Monday 14 June 2021

Team McKeil Marine: Tugs LOIS M, & MOLLY M1, and Deck-barge GLOVERTOWN SPIRIT

Bridges are built to cross "OVER" things like rivers, so you can appreciate the wonderment when I got to see one on May 10th being transported "ON" a river and also passing "BENEATH" one of the tallest and longest suspension bridges on the St. Lawrence Seaway, the Ogdensburg-Prescott International Bridge. While it doesn't happen everyday, it was just a little more than 6 months earlier when the first of 4 bridges, then the Cherry Street North Bridge was also hauled to Toronto from Nova Scotia on the McKeil Marine barge GLOVERTOWN SPIRIT while lead by their strong tractor tug LOIS M as well.
Map from

All built by Cherubini Metal Works of Dartmouth, the 4 prefabricated bridges that will connect the future Villier Island to Toronto mainland as part of the Don Mouth Naturalization and Port Lands Flood Protection Project. Wow, that was a mouthful c):-o. Originally the mouth of the Don River use to become a marsh and flow easterly towards Ashbridge's Bay. In the late 1800's, the marsh and portions of the bay were filled in to attract industries to locate near the new harbour in an area to be known as Toronto Port Lands, and in doing so, the Don was diverted on a 90 degree turn into the Keating Channel before emptying into the harbour west of the current Cherry Street bridge.

Great idea except the bend regularly needed dredging to improve the flow and prevent flooding in the spring or after a heavy rain. When completed, the new Don River will be redirected further south and then westward in a meandering flow to it's new mouth into Toronto Harbour, the Polson Slip which currently is used for layups and where the Lafarge Cement terminal is currently located, or at least it was the last I was shooting from along Cherry Street about two years ago. That's where I caught the former veteran cement carrier ENGLISH RIVER at on a cold winter afternoon on January 7, 2018 from the T&T food store parking lot which will also be carved away in the excavation project to make room for the new Cherry Street South Bridge. Also if flooding were to occur during spring run-off, a lower-land valley is being created so that excess water will flow into the more southern east-west directed ship channel.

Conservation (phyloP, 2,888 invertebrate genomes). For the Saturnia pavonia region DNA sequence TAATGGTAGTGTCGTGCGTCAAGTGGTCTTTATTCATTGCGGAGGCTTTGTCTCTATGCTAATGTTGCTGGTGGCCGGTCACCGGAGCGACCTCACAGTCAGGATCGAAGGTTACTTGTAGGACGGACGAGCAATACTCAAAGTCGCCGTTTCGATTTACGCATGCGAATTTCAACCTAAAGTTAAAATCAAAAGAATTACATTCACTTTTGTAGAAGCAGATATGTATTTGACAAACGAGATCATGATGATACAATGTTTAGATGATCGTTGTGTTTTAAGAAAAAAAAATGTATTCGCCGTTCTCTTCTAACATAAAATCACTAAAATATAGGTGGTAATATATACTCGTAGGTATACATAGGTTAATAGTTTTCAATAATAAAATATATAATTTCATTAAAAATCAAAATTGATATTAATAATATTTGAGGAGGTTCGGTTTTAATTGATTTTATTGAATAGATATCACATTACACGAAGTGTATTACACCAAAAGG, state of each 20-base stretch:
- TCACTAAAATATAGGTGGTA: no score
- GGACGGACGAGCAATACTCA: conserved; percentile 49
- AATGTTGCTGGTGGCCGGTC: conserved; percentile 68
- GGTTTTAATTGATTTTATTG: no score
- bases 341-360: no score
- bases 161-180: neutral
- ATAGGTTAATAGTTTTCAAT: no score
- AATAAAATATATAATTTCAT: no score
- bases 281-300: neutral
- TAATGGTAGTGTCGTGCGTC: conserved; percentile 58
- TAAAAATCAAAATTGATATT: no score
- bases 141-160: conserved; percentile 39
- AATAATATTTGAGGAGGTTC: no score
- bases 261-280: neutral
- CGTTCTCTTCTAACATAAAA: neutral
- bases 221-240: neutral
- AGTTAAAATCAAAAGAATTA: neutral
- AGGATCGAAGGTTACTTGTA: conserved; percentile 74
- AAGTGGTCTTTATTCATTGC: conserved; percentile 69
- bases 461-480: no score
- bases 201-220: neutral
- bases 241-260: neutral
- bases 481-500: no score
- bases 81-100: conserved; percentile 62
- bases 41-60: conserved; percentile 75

Though the longest of the 4 lookalike spans at 83 metres (272'), the 650 tonne Commissioners Street bridge looked pretty small just the same as she passed beneath the 1.5 mile (2.4k) long suspension bridge with a centre span of 1,150' (350m) long.
Once the second section of the span is built and barged to Toronto, the new Commissioners Street Bridge will in fact be 152m (502') long and cross the new naturalized Don River Valley as shown in the map above.  

The 107.5'  LOIS M is known as a tractor tug with a twin screw Z-drive propulsion system. The 79-tonne bollard pull harbour and coastal towing tug has 2 Niigata engines giving her 4800 bhp,
When built in 1991 at Matsurra Tekko Shipyard in Higashino, Japan for Cleveland Cliffs-Robe River Iron in Australia her name was LAMBERT. In 2014 she was sold to McKeil Marine of Hamilton and renamed LOIS M.
Built 2012 at Damen Shipyards, in Grichem, Netherlands, the 243'7" x 77'2" GLOVERTOWN SPIRIT is a heavily constructed modern flat-deck barge that can hold 20-tonne-per-square-metre cargo on her strengthen steel deck . Owned by Mammoet-McKeil Ltd. the reliable and versatile GLOVERTOWN SPIRIT services the Project Fleet.
 LOIS M also services McKeil Marine's Project Fleet and her homeport is St. John's NL.
Providing extra push and maneuverability at the stern was the 98' veteran tug MOLLY M I which when built in 1962 at Davie Shipbuilding in Lauzon, QC her name was FOUNDATION VIGOUR for Foundation Maritime of Halifax.

 In 1973 she was sold to Eastern Canada Towing of Halifax and renamed POINT VIGOUR before being sold to McKeil Marine in 2006 and renamed MOLLY M I in 2007. 

MOLLY M1 at Hamilton by Shaun Judge - July 1, 2013
 After being transferred to the Port Dover based Nadro Marine, a McKeil Marine subsidiary in 2012, MOLLY M1 was seen in their livery with a white wheelhouse on a red accommodations quarters with a black hull until she was returned to McKeil Marine in 2018 and has since been painted their white with light blue & green trim colour scheme.

With a homeport of Halifax, NS, the 19-tonne bollard-pull harbour tug MOLLY M1 has worked on various transportation and towing projects for McKeil on Great Lakes and Gulf of St. Lawrence while based in Hamilton.

The first section of the Commissioners Bridge arrived on next day, May 11th and was towed into and then docked along the Port Lands ship channel where the long bridge was wheeled off the barge. I've not been able to find out when the next section of the Commissioners or the South Cherry Street bridges will be ready for transporting. Meanwhile, soon after LOIS M pushed the heavy-duty deck barge GLOVERTOWNTOWN SPIRIT to the Port of Sydney (a.k.a. Sydport), NS and at the other end of Cape Breton Island, I saw that the hardworking tractor tug was underway along with fleetmate TIM MCKEIL on the Strait of Canso. On the June 5th, I caught MOLLY M1 at Iroquois Lock again providing extra push and steering behind the barge carrying the Konecranes Big Blue #38 bound for Kittery, Maine. The busy tug is currently docked in Thunder Bay.  

The McKeil Marine Project Team is on a roll - there's just no stopping them. c):-)

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